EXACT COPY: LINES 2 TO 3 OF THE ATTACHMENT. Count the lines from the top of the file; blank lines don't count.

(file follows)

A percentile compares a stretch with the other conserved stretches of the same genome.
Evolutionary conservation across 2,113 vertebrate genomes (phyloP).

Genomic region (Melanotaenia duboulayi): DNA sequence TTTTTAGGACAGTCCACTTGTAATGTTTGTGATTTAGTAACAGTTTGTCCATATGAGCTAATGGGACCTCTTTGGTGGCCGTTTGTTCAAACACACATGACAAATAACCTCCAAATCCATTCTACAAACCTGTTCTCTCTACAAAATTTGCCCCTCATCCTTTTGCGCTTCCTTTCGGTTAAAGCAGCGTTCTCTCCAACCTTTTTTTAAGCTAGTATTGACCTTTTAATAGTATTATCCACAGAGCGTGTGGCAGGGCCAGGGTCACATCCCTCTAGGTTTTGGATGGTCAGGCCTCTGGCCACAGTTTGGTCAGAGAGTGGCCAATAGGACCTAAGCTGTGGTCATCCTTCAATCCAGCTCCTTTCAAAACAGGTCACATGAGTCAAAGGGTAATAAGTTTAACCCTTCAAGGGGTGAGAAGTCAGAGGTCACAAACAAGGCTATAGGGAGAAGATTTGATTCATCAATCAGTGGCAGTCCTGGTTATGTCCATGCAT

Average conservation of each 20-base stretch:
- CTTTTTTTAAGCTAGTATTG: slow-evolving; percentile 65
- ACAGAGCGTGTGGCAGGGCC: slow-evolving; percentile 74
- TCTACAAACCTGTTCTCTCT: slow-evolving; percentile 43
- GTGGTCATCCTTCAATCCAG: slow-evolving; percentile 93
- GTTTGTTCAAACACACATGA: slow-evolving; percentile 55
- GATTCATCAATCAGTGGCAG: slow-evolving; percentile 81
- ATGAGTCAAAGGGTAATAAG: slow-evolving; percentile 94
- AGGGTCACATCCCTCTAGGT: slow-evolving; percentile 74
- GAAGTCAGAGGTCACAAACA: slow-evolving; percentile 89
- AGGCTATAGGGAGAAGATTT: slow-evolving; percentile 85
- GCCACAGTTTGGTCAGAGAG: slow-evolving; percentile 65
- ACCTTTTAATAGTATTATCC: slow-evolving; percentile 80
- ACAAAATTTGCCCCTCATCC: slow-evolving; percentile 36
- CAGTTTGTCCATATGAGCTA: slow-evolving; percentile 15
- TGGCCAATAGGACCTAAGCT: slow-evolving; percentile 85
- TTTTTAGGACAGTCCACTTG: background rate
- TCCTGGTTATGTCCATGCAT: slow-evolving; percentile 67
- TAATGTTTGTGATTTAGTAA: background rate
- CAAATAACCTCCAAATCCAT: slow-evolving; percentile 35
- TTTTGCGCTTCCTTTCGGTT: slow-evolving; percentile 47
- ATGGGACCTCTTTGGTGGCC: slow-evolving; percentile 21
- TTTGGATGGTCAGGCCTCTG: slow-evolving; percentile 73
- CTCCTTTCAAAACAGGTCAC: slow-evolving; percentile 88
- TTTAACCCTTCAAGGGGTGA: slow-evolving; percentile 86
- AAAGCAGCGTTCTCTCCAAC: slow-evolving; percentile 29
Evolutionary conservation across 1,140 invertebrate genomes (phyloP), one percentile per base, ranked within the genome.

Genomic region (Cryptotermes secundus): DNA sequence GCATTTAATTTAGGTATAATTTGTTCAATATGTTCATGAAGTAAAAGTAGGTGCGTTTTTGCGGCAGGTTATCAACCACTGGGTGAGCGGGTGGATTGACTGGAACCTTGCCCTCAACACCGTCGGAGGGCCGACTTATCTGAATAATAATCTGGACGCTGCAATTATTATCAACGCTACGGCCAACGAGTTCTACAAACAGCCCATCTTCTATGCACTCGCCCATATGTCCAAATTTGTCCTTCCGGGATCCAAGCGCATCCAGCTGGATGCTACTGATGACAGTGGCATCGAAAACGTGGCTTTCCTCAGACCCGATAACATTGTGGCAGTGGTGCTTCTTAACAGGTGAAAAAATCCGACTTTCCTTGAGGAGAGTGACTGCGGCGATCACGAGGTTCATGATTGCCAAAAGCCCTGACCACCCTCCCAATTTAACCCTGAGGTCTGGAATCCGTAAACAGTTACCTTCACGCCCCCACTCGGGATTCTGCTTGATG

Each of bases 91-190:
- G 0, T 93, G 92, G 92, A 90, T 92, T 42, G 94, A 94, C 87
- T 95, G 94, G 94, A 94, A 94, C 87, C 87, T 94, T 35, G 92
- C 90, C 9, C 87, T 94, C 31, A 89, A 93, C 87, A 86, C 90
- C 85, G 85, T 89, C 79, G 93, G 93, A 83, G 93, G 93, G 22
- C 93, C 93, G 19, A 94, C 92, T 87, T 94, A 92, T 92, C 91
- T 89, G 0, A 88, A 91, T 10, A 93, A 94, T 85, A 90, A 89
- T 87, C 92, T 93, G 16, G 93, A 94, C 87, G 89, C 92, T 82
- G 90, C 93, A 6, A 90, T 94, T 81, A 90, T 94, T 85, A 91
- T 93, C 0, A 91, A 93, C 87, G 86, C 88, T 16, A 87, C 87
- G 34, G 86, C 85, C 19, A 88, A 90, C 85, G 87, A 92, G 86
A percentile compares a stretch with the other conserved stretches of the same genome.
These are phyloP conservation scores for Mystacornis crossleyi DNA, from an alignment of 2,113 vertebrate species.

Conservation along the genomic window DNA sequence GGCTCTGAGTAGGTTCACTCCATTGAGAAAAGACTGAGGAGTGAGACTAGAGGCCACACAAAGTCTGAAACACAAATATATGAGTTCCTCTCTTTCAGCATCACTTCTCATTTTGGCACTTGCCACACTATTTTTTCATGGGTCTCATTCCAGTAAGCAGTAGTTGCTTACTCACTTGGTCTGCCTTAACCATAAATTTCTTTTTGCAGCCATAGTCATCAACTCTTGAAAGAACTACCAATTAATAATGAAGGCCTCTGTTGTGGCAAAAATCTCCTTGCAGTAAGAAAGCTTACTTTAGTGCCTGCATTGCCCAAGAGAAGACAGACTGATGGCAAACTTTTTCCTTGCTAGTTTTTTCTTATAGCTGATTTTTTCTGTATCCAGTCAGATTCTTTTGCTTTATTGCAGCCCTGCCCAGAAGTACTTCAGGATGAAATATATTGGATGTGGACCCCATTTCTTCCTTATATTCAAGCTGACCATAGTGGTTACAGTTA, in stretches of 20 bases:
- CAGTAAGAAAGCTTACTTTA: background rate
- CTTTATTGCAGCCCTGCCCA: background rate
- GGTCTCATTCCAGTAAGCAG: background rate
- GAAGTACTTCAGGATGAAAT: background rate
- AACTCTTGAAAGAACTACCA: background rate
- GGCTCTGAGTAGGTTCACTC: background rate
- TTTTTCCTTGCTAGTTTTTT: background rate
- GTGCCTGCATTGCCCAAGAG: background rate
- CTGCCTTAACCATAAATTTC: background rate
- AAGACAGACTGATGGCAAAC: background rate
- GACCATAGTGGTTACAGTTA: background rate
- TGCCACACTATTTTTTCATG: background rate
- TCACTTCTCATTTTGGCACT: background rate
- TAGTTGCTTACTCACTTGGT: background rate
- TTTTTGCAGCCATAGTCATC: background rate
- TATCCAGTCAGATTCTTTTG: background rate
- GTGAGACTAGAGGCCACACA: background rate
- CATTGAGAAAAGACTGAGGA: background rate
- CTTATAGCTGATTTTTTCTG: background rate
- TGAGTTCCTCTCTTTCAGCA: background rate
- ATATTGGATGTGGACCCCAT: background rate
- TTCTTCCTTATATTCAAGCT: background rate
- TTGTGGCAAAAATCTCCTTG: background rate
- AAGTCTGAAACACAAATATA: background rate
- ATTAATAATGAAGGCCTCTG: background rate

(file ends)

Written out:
Evolutionary conservation across 2,113 vertebrate genomes (phyloP).

Genomic region (Melanotaenia duboulayi): DNA sequence TTTTTAGGACAGTCCACTTGTAATGTTTGTGATTTAGTAACAGTTTGTCCATATGAGCTAATGGGACCTCTTTGGTGGCCGTTTGTTCAAACACACATGACAAATAACCTCCAAATCCATTCTACAAACCTGTTCTCTCTACAAAATTTGCCCCTCATCCTTTTGCGCTTCCTTTCGGTTAAAGCAGCGTTCTCTCCAACCTTTTTTTAAGCTAGTATTGACCTTTTAATAGTATTATCCACAGAGCGTGTGGCAGGGCCAGGGTCACATCCCTCTAGGTTTTGGATGGTCAGGCCTCTGGCCACAGTTTGGTCAGAGAGTGGCCAATAGGACCTAAGCTGTGGTCATCCTTCAATCCAGCTCCTTTCAAAACAGGTCACATGAGTCAAAGGGTAATAAGTTTAACCCTTCAAGGGGTGAGAAGTCAGAGGTCACAAACAAGGCTATAGGGAGAAGATTTGATTCATCAATCAGTGGCAGTCCTGGTTATGTCCATGCAT